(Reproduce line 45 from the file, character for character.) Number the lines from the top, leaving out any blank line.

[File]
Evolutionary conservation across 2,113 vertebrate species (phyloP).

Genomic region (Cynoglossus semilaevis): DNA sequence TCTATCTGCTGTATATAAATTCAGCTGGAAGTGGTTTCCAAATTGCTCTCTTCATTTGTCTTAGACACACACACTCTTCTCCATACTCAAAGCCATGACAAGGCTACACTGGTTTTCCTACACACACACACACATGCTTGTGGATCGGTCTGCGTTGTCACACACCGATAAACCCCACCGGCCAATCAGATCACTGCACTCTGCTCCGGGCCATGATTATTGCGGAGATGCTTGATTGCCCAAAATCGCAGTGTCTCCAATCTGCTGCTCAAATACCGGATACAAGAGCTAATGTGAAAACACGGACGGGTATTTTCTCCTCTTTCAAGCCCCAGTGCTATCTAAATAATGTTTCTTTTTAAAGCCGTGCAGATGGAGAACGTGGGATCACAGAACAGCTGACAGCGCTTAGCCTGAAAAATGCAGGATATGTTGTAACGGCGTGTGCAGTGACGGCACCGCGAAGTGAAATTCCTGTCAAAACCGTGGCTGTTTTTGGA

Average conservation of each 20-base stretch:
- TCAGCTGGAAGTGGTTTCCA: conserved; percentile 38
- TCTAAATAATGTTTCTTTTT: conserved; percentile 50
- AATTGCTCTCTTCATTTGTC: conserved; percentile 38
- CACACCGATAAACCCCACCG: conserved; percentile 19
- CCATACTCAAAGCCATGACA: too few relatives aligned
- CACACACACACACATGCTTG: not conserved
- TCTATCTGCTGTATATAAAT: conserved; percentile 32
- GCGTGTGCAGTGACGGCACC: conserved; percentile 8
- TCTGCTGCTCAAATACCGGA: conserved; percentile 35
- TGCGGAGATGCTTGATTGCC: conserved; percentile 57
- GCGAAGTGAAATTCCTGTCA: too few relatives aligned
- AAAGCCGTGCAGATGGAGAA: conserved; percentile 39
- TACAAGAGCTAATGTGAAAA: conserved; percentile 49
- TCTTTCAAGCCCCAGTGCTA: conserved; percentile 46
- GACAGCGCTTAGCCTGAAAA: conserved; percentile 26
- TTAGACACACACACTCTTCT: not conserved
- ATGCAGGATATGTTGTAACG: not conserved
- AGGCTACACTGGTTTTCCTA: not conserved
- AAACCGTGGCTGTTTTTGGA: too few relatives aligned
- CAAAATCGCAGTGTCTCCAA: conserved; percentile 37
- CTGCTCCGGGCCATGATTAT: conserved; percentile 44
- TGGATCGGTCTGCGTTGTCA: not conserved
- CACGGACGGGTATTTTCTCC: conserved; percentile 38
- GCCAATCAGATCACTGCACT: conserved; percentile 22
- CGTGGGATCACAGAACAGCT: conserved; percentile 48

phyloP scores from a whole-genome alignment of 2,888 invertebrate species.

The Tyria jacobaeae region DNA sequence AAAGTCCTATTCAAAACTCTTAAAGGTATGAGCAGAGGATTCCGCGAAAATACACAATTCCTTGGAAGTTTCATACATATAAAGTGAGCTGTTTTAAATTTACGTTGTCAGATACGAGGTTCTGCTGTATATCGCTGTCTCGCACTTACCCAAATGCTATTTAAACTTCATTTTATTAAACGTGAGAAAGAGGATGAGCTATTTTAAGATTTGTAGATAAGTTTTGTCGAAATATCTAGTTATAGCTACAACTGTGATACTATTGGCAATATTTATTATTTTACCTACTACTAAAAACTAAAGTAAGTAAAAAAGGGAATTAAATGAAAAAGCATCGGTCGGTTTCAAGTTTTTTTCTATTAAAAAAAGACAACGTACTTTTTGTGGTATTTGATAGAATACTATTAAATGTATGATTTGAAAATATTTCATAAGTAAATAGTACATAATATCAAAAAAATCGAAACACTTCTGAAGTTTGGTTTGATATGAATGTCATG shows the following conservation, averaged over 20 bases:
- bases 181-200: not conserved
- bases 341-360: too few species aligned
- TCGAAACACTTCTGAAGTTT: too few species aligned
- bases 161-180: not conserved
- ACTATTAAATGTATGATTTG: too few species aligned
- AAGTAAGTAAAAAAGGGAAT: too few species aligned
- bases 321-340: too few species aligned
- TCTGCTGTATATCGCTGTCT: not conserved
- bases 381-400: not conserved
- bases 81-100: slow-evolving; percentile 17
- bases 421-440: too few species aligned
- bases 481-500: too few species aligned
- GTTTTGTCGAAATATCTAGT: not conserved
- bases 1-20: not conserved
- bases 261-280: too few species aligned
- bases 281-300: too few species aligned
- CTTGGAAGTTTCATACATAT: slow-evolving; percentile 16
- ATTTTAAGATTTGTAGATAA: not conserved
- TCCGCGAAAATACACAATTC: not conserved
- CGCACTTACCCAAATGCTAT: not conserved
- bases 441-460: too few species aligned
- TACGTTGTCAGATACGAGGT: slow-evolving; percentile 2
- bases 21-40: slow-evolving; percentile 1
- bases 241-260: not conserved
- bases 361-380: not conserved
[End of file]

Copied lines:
- bases 261-280: too few species aligned